For example, depending on the subject matter, interviews from home or local community spaces can put research participants at risk. With the onset of pandemic lockdowns, newly virtual teaching of sensitive subjects had to grapple with the potential insecurities faced by students discussing, or disclosing personal experiences related to, for example, gender and sexuality, in an environment that might not allow them to speak openly about these topics. Intimate interviewing faces similar challenges, as we cannot assume that the home is a safe space for all people when conversing about matters of gender, justice, and security.

This lends weight to the speculation that ethics applications are as much about risk to the institution as they are about conducting ethical research.

And then there is the digital divide, which creates the very real possibility of further marginalising those who have already been marginalised. We found that many of the smaller grassroots CSOs didn’t have an official website or publicly-available email address. Moreover, a lack of technology, combined with unstable internet connections, often prevented us from hearing diverse experiences and perspectives (sometimes literally). In the case of one interview with a participant based in a remote part of Nepal, the poor telephone network in the area meant that much of the conversation was inaudible. Similarly, with another participant based in rural Colombia, the interview was done over the course of a week through WhatsApp messages that were recorded whenever the participant came within range of a phone signal.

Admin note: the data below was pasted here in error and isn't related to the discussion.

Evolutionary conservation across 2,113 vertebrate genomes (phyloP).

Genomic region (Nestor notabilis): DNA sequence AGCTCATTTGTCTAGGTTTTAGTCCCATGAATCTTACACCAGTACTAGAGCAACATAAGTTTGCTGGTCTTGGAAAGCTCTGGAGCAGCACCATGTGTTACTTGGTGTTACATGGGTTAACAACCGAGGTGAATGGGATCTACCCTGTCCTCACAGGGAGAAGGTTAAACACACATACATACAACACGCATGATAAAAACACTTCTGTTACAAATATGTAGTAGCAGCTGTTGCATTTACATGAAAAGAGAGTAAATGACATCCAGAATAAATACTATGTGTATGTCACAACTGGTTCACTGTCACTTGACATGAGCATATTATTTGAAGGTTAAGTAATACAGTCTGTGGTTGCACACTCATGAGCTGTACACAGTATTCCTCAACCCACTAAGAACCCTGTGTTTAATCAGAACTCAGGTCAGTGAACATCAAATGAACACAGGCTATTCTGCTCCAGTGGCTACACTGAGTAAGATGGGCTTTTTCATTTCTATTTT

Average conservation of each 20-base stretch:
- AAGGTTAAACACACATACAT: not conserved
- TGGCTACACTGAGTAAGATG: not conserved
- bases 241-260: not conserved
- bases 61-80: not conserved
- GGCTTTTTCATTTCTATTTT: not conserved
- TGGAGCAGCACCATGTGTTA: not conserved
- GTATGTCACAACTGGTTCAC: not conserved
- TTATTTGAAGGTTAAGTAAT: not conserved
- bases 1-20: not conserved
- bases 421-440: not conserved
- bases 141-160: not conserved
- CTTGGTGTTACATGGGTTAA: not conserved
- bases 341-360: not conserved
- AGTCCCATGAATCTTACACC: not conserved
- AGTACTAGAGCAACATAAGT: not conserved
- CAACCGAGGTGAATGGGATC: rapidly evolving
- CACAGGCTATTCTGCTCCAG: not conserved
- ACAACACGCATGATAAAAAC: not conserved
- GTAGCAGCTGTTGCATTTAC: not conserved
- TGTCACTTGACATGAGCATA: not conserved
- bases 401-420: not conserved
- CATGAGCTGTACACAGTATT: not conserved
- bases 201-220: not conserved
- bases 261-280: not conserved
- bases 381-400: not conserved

Mental health crises were also widespread during the pandemic, with the traumatic effects of loss and isolation reverberating through communities. While we are rightly cautious about sensitive subject matters for fear of retraumatising survivors and triggering post-traumatic stress, researchers are neither trained nor supported in providing adequate responses to people in crisis unrelated to the subject-matter of the interview.

These and many other issues, small and more significant, emerged during our period of virtual fieldwork. We still hope for the days that we can connect with research participants in person, to meet up for lunch when we next find ourselves in the same place at the same time. But in the meantime, we need to think through the ethics of how to navigate this intimacy when doing research, and also reflect on the opportunities it offers in terms of reflexivity and engagement with our positionalities as researchers.